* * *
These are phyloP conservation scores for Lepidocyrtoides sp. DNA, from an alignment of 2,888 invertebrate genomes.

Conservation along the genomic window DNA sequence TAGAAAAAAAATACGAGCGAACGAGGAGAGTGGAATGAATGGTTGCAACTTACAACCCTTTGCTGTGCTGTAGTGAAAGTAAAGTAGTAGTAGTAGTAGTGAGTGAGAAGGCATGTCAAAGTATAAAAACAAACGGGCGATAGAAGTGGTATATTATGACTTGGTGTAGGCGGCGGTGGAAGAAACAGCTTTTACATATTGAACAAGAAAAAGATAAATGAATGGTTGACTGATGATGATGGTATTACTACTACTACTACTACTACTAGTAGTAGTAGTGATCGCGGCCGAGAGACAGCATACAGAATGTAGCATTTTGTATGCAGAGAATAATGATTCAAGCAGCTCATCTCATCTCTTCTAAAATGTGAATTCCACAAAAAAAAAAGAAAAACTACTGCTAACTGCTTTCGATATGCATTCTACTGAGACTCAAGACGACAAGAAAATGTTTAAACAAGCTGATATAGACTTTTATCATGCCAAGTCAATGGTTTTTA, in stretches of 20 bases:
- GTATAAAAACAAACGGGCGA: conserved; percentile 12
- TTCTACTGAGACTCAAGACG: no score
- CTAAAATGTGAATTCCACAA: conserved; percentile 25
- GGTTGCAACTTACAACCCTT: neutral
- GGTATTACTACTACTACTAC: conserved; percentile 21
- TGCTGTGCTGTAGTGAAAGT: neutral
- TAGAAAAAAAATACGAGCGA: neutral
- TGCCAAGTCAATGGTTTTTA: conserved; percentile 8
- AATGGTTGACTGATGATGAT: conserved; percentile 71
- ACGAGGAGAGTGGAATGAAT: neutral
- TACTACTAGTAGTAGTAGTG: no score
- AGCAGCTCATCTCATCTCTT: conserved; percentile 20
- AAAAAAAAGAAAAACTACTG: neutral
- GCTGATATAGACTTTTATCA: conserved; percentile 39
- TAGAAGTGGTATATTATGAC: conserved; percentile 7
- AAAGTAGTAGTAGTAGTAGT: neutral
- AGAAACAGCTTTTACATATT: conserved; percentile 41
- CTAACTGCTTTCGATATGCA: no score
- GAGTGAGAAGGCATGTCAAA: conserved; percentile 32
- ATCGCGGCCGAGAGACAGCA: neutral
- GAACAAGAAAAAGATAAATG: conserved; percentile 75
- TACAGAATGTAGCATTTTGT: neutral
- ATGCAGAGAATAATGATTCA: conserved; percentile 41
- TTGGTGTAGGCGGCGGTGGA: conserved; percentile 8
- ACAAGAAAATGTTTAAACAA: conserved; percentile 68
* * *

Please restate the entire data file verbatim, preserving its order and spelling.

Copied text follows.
These are phyloP conservation scores for Lepidocyrtoides sp. DNA, from an alignment of 2,888 invertebrate genomes.

Conservation along the genomic window DNA sequence TAGAAAAAAAATACGAGCGAACGAGGAGAGTGGAATGAATGGTTGCAACTTACAACCCTTTGCTGTGCTGTAGTGAAAGTAAAGTAGTAGTAGTAGTAGTGAGTGAGAAGGCATGTCAAAGTATAAAAACAAACGGGCGATAGAAGTGGTATATTATGACTTGGTGTAGGCGGCGGTGGAAGAAACAGCTTTTACATATTGAACAAGAAAAAGATAAATGAATGGTTGACTGATGATGATGGTATTACTACTACTACTACTACTACTAGTAGTAGTAGTGATCGCGGCCGAGAGACAGCATACAGAATGTAGCATTTTGTATGCAGAGAATAATGATTCAAGCAGCTCATCTCATCTCTTCTAAAATGTGAATTCCACAAAAAAAAAAGAAAAACTACTGCTAACTGCTTTCGATATGCATTCTACTGAGACTCAAGACGACAAGAAAATGTTTAAACAAGCTGATATAGACTTTTATCATGCCAAGTCAATGGTTTTTA, in stretches of 20 bases:
- GTATAAAAACAAACGGGCGA: conserved; percentile 12
- TTCTACTGAGACTCAAGACG: no score
- CTAAAATGTGAATTCCACAA: conserved; percentile 25
- GGTTGCAACTTACAACCCTT: neutral
- GGTATTACTACTACTACTAC: conserved; percentile 21
- TGCTGTGCTGTAGTGAAAGT: neutral
- TAGAAAAAAAATACGAGCGA: neutral
- TGCCAAGTCAATGGTTTTTA: conserved; percentile 8
- AATGGTTGACTGATGATGAT: conserved; percentile 71
- ACGAGGAGAGTGGAATGAAT: neutral
- TACTACTAGTAGTAGTAGTG: no score
- AGCAGCTCATCTCATCTCTT: conserved; percentile 20
- AAAAAAAAGAAAAACTACTG: neutral
- GCTGATATAGACTTTTATCA: conserved; percentile 39
- TAGAAGTGGTATATTATGAC: conserved; percentile 7
- AAAGTAGTAGTAGTAGTAGT: neutral
- AGAAACAGCTTTTACATATT: conserved; percentile 41
- CTAACTGCTTTCGATATGCA: no score
- GAGTGAGAAGGCATGTCAAA: conserved; percentile 32
- ATCGCGGCCGAGAGACAGCA: neutral
- GAACAAGAAAAAGATAAATG: conserved; percentile 75
- TACAGAATGTAGCATTTTGT: neutral
- ATGCAGAGAATAATGATTCA: conserved; percentile 41
- TTGGTGTAGGCGGCGGTGGA: conserved; percentile 8
- ACAAGAAAATGTTTAAACAA: conserved; percentile 68